Called "Lazy Sunday: The Chronicles of Narnia," the two and a half minute segment follows the rapping duo of "SNL" cast membersas they munch on Magnolia Bakery cupcakes, laud the "crazy delicious" combination of Mr. Pibb and Red Vines, and muse about the best route to a New York matinee of the new "Narnia" flick.
After airing on "SNL" on Dec. 17, the video scooped up a steady stream of devotees, racked up coverage from The New York Times and Newsweek, and even spawned .
"It is (the characters') obliviousness to their total lack of menace--or maybe the ostentatious way they pay for convenience-store candy with $10 bills--that makes the video so funny, but it is the Internet that has made it a hit," the New York Times said on Dec. 27.
At YouTube, a site where people can upload and share personal video clips, at least one version of the file counted more than 5 million downloads--and multiple versions had appeared on the site.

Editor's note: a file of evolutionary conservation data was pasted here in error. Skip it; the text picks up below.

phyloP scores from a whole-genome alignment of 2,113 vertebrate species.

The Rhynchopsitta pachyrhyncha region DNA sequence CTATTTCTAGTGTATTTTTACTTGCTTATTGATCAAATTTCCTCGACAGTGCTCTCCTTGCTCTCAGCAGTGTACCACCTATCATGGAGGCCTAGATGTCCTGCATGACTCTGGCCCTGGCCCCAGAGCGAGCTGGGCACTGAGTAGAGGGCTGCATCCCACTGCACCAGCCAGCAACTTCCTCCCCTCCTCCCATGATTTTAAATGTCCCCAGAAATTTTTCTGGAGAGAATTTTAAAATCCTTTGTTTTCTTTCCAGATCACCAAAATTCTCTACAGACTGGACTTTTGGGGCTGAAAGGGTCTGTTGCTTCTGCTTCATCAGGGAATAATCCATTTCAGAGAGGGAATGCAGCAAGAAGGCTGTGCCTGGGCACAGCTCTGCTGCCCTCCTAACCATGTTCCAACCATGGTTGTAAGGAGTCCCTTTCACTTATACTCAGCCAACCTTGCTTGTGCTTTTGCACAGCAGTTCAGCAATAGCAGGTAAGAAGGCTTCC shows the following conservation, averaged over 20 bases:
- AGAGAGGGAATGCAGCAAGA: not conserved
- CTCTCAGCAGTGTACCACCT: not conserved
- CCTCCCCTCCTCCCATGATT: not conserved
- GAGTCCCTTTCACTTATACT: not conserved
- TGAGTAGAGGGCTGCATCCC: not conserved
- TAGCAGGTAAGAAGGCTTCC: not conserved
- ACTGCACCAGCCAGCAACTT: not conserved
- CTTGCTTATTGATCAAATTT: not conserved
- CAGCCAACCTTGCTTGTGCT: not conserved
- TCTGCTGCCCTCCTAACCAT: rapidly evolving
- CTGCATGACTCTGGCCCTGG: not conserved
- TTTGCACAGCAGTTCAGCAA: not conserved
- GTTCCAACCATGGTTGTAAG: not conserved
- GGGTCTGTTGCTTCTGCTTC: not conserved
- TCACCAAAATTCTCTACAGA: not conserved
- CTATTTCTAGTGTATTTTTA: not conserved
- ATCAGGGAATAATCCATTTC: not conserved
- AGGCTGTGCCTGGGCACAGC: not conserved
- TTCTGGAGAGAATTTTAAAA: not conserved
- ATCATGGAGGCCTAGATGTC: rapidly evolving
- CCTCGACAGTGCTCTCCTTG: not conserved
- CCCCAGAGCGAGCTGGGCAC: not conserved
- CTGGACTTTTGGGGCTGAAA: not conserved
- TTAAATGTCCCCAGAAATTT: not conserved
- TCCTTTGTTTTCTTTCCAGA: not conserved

On Thursday, YouTube visitors found the videos had been deleted.
"NBC recently contacted YouTube and asked us to remove 'Saturday Night Live's' 'Lazy Sunday: Chronicles of Narnia' video," the San Mateo, Calif.-based company, which formally launched its site last December, said in a notice posted to its blog. "We know how popular that video is, but YouTube respects the rights of copyright holders."
The video continues to reside on NBC's official "SNL" site, though its embedded video player appears to work only with Windows. Curiously, the skit remains downloadable for free through Google's video service. It's also available for $1.99 at Apple Computer's iTunes store.
NBC Universal spokesperson Julie Summersgill said the take-down notice issued to YouTube concerned not only the SNL sketch but also asked that "upwards of 500" entertainment- and Olympics-related clips be pulled. She said NBC contacted a number of other sites but declined to name which ones.
"Our goal on this is that obviously we want to find a balance between supporting the fan base that's out there for these shows but also protect a significant amount of copyrighted material," Summersgill said, noting that it has been a "relatively amicable process," with most sites removing the offending content within 24 to 36 hours.
CNET News.com's Declan McCullagh contributed to this report.